Christianity Today Book Awards - Academic Theology Finalist (2024)
Critical insights into Kierkegaard’s influence on Barth’s theology.
Karl Barth was often critical of Søren Kierkegaard’s ideas as he understood them. But close reading of the two corpora reveals that Barth owes a lot to the melancholy Dane. Both conceive of God as infinitely qualitatively different from humans, and both emphasize the shocking nearness of God in the incarnation. As public intellectuals, they used this theological vision to protect Christocentric faith from political manipulation and compromise. For Kierkegaard, this meant criticizing the state church; for Barth, this entailed resisting Nazism.
Meticulously crafted by a father-son team of renowned systematic theologians, Beyond Immanence demonstrates that Kierkegaard and Barth share a theological trajectory—one that resists cynical manipulation of Christianity for political purposes in favor of uncompromising devotion to a God who is radically transcendent yet established kinship with humanity in time.
Table of Contents
Foreword by Paul Martens Acknowledgments Introduction 1. Kierkegaard’s Audience and Approach 2. Kierkegaard on Creation and Christology, against Hegelianism 3. Karl Barth’s Stand against Idealism, Cultural Religion, and Nationalism 4. The Theological Implications of God’s Kinship in Time 5. Barth’s Appropriation of Kierkegaard 6. Engaging in Secular Society 7. Beyond Immanence Conclusion Bibliography Index
Alan J. Torrance is professor emeritus of systematic theology at the University of St. Andrews. He is the author of Persons in Communion: Trinitarian Description and Human Participation. He has also edited The Doctrine of God and Theological Ethics (with Michael Banner) and Scripture's Doctrine: Studies on the New Testament's Normativity for Christian Dogmatics (with Markus Bockmuehl).
Andrew B. Torrance is a senior lecturer in theology at the University of St Andrews. He is the author of The Freedom to Become a Christian: A Kierkegaardian Account of Human Transformation in Relationship with God. He has also edited several volumes, including Knowing Creation and Christ and the Created Order: Perspectives from Theology, Philosophy, and Science (with Thomas H. McCall) and Soren Kierkegaard: Theologian of the Gospel (with Greg Marcar and Todd Speidell).
“Alan and Torrance Andrew Torrance here remind us of the crucial importance of that theological trajectory that runs from Kierkegaard through Barth and on into our present. This study challenges our easy forgetfulness of the transcendence of God, the redeeming force of contingent revelation in Jesus Christ, and the radical conversion of heart and mind which must follow in their wake. By re-equipping contemporary theology with the lessons Barth and Kierkegaard together teach, the authors invite a specific reordering of the Christian mind with profound consequences for faith, life, theology, and ethics.” —Philip G. Ziegler University of Aberdeen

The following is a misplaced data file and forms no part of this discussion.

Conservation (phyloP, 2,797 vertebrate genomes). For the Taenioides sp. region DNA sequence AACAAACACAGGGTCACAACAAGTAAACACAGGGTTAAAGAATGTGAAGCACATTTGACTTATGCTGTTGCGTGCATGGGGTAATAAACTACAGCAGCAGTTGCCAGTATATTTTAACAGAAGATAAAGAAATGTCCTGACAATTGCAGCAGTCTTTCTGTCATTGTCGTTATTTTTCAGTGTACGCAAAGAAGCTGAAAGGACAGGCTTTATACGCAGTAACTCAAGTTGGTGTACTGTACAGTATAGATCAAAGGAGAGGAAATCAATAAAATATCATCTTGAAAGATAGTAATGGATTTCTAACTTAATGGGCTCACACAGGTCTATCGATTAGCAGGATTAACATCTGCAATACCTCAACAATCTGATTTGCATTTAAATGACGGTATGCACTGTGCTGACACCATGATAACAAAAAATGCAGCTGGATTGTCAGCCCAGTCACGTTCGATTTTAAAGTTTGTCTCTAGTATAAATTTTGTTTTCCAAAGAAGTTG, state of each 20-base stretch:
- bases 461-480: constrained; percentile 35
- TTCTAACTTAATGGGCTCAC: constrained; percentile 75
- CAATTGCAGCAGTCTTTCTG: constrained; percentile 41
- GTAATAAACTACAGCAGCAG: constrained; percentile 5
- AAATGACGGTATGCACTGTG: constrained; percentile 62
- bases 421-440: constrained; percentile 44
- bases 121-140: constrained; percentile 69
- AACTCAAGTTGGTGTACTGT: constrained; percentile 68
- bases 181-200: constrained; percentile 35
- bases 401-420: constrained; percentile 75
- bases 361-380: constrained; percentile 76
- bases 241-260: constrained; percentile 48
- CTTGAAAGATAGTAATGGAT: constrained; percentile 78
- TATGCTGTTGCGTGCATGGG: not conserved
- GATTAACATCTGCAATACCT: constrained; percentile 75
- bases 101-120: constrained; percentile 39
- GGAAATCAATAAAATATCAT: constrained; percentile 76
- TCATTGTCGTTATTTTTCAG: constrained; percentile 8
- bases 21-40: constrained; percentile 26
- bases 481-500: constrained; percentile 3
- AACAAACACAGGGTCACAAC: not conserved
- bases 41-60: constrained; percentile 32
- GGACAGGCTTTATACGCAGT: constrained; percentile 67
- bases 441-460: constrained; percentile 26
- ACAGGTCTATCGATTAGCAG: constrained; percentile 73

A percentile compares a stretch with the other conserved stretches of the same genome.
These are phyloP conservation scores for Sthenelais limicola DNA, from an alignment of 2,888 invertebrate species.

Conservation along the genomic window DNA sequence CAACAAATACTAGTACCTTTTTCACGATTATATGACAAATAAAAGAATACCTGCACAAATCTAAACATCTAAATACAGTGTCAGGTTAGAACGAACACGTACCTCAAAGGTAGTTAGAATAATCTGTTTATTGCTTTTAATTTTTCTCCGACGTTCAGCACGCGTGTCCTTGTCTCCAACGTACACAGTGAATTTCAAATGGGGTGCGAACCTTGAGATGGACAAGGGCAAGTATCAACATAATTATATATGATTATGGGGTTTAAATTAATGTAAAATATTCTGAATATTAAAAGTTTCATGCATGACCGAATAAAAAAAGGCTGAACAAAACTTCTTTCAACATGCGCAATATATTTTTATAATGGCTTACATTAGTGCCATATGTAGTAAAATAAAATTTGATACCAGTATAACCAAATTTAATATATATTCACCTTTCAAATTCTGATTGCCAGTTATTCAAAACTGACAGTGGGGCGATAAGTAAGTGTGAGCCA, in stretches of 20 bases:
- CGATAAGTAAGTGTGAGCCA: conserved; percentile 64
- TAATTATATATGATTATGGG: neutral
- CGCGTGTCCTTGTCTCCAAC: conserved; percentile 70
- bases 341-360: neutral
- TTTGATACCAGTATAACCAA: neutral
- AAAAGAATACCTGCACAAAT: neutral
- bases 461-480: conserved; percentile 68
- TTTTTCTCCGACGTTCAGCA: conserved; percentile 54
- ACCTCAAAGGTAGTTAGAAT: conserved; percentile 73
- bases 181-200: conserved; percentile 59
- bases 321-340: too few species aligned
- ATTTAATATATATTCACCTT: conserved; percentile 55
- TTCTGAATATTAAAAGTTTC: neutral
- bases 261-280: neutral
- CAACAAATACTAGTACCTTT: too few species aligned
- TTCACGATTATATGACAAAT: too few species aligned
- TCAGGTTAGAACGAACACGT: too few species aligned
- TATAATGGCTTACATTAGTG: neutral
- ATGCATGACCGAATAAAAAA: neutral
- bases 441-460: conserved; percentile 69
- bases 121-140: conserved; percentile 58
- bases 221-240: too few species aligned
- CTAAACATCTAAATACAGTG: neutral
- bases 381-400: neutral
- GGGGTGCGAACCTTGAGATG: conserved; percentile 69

“Even though Kierkegaard and Barth occupy center stage, this book speaks more to the present than the past. With the kind of creativity that comes only from deep learning, Alan Torrance and Andrew Torrance usher these two great modern thinkers into the fray of contemporary biblical studies, theology, and philosophy. The result is a powerful intervention in these disciplines, one ripe with possibilities for new dialogues within and among these disciplines.” —Keith L. Johnson Wheaton College
“Those who do not know the history of theology are doomed to repeat it. Alan Torrance and Andrew Torrance make good on this adage, showing that the same religious, cultural, and philosophical currents of immanentism that Kierkegaard and Barth each confronted in their own time and context continue to bedevil contemporary theology. Accordingly, what could have been simply a competent comparative historical study (which it is) here takes on additional urgency, for the temptation to let culture shape Christian theology and church practice remains strong. Beyond Immanence is a timely reminder that Barth and Kierkegaard were not geniuses, but apostles: people who know the transcendent God only because of what they have been told about Jesus Christ, the space-time incarnation of the Word of God.” —Kevin J. Vanhoozer Trinity Evangelical Divinity School
“Beyond the direct reception of Kierkegaard by Barth, which has its problematic side, Alan Torrance and Andrew Torrance show here with compelling precision how these two giants of the Christian tradition share certain fundamental insights into the nature of Christian truth—what they call the ‘Kierkegaard-Barth trajectory.’ As the exposition continues, however, we learn that they themselves stand within this trajectory. Indeed, as the book unfolds, step by step, Kierkegaard’s and Barth’s shared theological epistemology is both clarified and articulated. The result is nothing less than a major theological statement, which resonates with significance for adjacent philosophical, cultural, and political realms. But then what else would we expect when two of the finest theological minds of our generation explore two of the greatest theological minds of all time?” —Douglass A. Campbell Duke University
“What has Barth to do with Kierkegaard? Many significant things, according to Torrance and Torrance. They identify Kierkegaard’s influence on Barth in the areas of philosophy and theology, with culturally defined religion being a shared target of criticism. They rightly focus on the importance to both Kierkegaard and Barth of interpreting divine self-disclosure on its own terms and in its own light, including in the light of the divine incarnation in Jesus Christ. For anyone concerned with the relation between Kierkegaard and Barth, this is the book.” —Paul K. Moser Loyola University Chicago
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